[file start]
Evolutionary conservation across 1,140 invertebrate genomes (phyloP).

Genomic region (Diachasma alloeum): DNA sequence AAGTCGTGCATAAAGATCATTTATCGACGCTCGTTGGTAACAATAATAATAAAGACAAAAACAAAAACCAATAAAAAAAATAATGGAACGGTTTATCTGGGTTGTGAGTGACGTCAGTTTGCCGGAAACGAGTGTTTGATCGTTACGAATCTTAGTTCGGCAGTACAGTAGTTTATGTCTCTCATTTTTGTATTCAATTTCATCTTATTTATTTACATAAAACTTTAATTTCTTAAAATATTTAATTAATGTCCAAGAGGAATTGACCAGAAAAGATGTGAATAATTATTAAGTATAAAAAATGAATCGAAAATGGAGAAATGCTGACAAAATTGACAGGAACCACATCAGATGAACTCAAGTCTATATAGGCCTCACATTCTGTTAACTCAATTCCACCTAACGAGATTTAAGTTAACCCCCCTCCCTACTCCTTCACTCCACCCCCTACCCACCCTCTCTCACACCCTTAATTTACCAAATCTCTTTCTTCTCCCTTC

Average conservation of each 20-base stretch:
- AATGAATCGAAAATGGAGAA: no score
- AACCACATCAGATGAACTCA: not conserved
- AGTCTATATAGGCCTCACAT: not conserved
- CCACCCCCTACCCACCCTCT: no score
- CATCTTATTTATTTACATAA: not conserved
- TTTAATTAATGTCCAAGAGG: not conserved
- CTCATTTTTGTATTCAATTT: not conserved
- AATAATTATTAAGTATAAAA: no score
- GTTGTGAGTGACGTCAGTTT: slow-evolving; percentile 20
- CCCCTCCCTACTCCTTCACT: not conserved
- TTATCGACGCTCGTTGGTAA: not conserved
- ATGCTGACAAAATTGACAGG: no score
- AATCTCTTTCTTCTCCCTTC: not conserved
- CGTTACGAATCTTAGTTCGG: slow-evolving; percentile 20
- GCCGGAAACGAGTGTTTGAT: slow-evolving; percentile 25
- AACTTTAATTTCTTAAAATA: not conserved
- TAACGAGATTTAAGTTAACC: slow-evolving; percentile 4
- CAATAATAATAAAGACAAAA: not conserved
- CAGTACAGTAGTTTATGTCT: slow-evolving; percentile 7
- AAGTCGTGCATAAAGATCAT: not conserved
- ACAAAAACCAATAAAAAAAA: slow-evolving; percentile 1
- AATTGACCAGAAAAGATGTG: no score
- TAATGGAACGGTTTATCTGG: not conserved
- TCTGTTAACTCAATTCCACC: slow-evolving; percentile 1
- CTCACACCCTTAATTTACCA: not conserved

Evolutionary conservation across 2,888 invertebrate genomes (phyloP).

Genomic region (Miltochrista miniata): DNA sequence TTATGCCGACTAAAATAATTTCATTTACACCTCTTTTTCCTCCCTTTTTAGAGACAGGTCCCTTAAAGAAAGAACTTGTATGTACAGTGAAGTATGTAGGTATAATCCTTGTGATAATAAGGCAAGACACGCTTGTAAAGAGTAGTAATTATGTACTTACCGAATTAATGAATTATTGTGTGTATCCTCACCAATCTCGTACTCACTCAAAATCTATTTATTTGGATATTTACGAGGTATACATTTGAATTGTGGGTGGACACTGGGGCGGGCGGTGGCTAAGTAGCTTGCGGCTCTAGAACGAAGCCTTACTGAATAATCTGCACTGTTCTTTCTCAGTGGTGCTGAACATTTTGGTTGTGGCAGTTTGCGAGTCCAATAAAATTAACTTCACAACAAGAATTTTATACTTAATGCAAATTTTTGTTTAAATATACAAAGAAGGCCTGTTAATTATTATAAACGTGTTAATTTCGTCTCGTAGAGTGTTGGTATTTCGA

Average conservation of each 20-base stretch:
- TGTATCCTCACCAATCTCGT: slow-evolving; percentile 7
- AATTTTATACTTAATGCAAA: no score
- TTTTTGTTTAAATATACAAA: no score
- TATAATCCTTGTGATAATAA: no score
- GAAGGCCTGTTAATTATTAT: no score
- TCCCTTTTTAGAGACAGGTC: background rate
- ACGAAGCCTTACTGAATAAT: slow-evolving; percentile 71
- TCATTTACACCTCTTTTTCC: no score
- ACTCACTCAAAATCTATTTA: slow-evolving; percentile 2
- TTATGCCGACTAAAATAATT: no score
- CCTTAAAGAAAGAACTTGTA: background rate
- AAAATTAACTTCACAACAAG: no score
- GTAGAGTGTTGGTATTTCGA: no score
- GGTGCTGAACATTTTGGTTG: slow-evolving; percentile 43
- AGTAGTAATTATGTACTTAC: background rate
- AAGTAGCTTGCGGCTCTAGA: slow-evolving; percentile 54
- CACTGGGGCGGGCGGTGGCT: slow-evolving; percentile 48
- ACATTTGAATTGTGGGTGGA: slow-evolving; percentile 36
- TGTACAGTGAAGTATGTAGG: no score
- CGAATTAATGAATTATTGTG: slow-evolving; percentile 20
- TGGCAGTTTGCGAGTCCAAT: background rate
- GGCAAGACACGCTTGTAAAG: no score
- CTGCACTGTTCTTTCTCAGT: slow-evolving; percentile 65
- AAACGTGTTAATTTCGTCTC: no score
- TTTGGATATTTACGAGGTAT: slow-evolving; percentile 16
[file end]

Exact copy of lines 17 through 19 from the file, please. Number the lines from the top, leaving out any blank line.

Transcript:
- CGTTACGAATCTTAGTTCGG: slow-evolving; percentile 20
- GCCGGAAACGAGTGTTTGAT: slow-evolving; percentile 25
- AACTTTAATTTCTTAAAATA: not conserved